Kelley-Koett Model 350 (AN/PDR-T-1) 1948
Keleket Model K-350 1949
Keleket Model K-350 Ad 1949
The Model K-351 was produced in 1950. The unit is similar to the Model K-350 which was designed to rigid specifications of the Signal Corps. The K-351 has the added advantage of providing detection of alpha and beta radiation. A very thin window of rubber hydrochloride has been placed on the bottom of the ion chamber to pass alpha, beta and low energy x-rays. It has metal grill to protect from damage. A snap on metal shield is provided to stop alpha and beta radiation when gamma radiation measurement is required. This feature also allows it to be “immersion-proof”. It was designed for checking contamination and personal protection. It had ranges of 0-500,000 dpm alpha and 0-50,000 mR/h gamma based on radium gammas. The ion chamber has 1/8” plastic walls and is graphite coated. The alpha window is pliofilm. It has a grey hammertone finish and weighs 10 lbs.
Keleket Model K-351 1950
The Model K-352 Cutie Pie is an ionization chamber for detecting alpha, beta and gamma radiation. It was introduced in 1950. The unit is an improved version of the Oak Ridge National Laboratory Cutie Pie instrument. It has three decade ranges from 50-5,000 mR/h based on radium gamma. The ion chamber is 3” diameter and 6” long paper-based bakelite tubing with aquadag inner coating. It has a pliofilm thin window allowing detection of high energy alpha and beta. It uses one 1.5 and four 22.5 volt batteries stored in the pistol grip handle. Battery section come apart from main unit for ease of battery replacement. It comes in a welded aluminum case. It measures 11” x 3.25” x 8” and weighs 2.5 lbs.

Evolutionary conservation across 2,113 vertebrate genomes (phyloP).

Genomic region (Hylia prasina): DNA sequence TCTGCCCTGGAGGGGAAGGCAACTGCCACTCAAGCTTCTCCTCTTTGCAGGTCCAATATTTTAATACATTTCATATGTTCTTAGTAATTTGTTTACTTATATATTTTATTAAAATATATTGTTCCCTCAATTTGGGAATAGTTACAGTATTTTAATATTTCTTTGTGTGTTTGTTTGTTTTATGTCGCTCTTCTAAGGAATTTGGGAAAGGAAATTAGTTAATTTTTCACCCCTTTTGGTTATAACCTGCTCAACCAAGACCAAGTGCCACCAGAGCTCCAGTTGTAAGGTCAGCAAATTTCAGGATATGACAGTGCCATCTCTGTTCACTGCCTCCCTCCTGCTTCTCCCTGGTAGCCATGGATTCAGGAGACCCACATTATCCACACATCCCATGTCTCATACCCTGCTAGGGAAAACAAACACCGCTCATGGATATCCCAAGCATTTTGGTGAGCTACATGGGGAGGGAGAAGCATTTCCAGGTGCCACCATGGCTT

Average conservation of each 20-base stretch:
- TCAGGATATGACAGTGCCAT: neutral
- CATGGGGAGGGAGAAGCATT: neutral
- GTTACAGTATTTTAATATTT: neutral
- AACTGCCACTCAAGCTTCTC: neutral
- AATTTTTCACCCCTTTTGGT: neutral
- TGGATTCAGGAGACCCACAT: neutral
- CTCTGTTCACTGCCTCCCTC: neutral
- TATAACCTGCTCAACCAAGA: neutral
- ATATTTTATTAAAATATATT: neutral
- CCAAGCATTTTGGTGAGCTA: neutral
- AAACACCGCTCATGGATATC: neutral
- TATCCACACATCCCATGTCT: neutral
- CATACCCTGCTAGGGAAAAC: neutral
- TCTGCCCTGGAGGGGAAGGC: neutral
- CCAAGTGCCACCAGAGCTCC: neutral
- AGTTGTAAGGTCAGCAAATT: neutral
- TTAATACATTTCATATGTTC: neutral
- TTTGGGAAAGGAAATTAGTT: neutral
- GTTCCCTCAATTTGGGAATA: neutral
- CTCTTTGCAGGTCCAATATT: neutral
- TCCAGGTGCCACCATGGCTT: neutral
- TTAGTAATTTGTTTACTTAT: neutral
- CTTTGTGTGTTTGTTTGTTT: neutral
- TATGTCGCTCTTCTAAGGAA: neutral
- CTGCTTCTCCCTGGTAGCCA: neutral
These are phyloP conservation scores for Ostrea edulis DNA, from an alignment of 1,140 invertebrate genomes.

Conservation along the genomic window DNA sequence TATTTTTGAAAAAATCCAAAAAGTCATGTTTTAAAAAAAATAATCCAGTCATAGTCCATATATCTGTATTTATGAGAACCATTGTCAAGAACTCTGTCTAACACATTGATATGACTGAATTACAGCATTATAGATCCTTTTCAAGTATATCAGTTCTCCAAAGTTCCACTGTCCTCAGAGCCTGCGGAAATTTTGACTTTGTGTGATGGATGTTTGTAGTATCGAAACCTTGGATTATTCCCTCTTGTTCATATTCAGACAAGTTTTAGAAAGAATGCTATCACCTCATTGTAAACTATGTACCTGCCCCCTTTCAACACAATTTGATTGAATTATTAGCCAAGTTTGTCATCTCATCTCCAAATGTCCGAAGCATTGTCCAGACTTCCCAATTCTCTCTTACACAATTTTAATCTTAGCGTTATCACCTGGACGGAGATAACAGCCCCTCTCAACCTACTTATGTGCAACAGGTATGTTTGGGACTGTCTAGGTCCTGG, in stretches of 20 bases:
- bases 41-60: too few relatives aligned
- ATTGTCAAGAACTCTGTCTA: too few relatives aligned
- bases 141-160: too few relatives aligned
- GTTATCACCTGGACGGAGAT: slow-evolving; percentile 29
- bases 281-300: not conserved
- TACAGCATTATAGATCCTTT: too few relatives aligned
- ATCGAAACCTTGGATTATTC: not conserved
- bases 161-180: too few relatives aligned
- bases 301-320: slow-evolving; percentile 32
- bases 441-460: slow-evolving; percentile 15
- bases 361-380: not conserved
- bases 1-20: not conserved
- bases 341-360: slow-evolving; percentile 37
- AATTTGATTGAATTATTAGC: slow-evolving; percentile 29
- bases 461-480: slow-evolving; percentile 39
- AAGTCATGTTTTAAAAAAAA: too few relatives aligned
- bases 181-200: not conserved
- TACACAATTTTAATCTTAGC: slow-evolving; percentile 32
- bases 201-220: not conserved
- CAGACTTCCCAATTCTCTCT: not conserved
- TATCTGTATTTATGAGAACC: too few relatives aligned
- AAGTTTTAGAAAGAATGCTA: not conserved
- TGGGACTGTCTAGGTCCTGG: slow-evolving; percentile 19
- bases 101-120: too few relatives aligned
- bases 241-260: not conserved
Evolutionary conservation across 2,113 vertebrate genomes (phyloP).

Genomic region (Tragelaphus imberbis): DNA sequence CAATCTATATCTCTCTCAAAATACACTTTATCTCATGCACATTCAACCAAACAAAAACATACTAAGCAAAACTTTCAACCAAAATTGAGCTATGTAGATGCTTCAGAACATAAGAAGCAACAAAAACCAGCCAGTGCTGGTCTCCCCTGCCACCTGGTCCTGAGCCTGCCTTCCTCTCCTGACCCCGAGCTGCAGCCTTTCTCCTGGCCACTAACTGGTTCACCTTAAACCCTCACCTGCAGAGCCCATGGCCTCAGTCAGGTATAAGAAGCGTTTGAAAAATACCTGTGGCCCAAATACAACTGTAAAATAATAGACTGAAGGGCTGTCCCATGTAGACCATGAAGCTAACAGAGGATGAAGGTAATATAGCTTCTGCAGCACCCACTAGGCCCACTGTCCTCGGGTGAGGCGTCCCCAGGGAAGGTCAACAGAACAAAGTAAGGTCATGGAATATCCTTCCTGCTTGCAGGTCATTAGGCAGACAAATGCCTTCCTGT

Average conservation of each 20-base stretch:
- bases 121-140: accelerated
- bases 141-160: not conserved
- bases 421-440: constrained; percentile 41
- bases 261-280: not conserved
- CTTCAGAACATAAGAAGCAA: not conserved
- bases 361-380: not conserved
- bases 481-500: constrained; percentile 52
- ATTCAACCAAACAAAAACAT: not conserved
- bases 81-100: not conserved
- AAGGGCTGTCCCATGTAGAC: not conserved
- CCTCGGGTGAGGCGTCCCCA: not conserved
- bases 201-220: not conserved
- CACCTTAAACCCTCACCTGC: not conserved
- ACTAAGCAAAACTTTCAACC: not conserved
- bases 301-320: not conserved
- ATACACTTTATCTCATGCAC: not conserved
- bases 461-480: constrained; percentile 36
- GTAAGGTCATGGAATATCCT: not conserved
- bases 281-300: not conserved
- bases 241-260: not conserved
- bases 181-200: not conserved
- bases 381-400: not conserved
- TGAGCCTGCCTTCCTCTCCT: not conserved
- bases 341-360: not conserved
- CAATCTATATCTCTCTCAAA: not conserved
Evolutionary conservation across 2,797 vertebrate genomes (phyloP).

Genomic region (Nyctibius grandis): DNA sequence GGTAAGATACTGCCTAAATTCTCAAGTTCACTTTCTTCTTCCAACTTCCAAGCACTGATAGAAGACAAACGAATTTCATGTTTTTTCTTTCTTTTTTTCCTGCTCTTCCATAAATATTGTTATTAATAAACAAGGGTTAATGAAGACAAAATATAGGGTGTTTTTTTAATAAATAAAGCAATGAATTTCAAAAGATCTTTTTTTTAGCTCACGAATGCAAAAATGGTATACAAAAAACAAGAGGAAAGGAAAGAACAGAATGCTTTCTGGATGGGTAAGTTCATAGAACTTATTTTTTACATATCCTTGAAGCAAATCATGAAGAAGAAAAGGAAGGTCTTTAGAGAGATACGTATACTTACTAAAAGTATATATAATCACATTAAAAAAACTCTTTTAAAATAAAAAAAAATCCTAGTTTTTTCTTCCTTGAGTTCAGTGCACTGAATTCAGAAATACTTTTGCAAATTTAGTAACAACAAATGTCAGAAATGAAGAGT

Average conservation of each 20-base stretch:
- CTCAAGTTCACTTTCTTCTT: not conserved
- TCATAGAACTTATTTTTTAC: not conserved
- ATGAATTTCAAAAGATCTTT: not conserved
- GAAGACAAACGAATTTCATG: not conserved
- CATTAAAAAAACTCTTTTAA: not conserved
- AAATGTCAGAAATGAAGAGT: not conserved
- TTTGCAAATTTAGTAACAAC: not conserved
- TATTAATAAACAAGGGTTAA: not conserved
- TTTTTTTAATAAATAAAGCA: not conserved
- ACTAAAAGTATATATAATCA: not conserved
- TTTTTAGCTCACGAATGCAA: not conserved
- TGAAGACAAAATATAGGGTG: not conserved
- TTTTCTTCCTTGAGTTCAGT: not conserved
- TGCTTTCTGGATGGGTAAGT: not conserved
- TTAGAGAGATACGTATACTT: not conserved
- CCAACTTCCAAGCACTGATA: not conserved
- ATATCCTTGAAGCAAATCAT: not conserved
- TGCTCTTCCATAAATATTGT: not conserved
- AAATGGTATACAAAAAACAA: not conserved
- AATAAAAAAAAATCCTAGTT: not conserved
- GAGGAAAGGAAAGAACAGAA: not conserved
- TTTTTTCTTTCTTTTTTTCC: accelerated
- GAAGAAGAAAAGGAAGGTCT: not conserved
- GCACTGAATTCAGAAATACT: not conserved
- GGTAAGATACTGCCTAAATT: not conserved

Keleket Model K-352 Cutie Pie 1950
Keleket K-352 Cutie Pie Ad 1950
The K-800 was a portable beta-gamma radiation survey meter available in 1949. It had a thin wall glass GM tube. The three decade range was from 0.2 to 20 mR/h and also calibrated in three decades from 360-36000 cpm scale observable on a 2.5” meter. It had a model K-23 GM tube of aluminum casing. The unit was lightweight, 10 lbs, immersion proof, and made of stainless steel. The probe had a 30” self-retracting cord and a moveable beta shield. The unit has a convenient “coil-cord” on probe. It used one 1.5V, one 67.5V and three 300V batteries. It weighed 8 lbs. It sold for $250 in 1950. It was housed in rugged cast aluminum with a Kelegrey hammertone smooth enamel finish which aid in decontamination.
Keleket K-800 1949
Keleket Beta-Gamma Survey Meter Ad 1949
The Keleket Model K-802 “Prospector” was offered in 1949 for $48.50. It was a simple to operate, lightweight prospecting instrument. It came complete with headphones and provided an easy approach to detect uranium. It is sensitive to beta and gamma by an internal probe. Two flashlight batteries power the vibrating power supply for 50 hours. It can be used for prospecting or locating lost radium needles. The unit is 6.5” x 3.75”x 2.25” and weighs 2 lbs. The case is plastic. The unit can be purchased with the K-812 demonstration amplifier for audible demonstrations of nuclear radiation.
Keleket Model K-802 Prospector 1949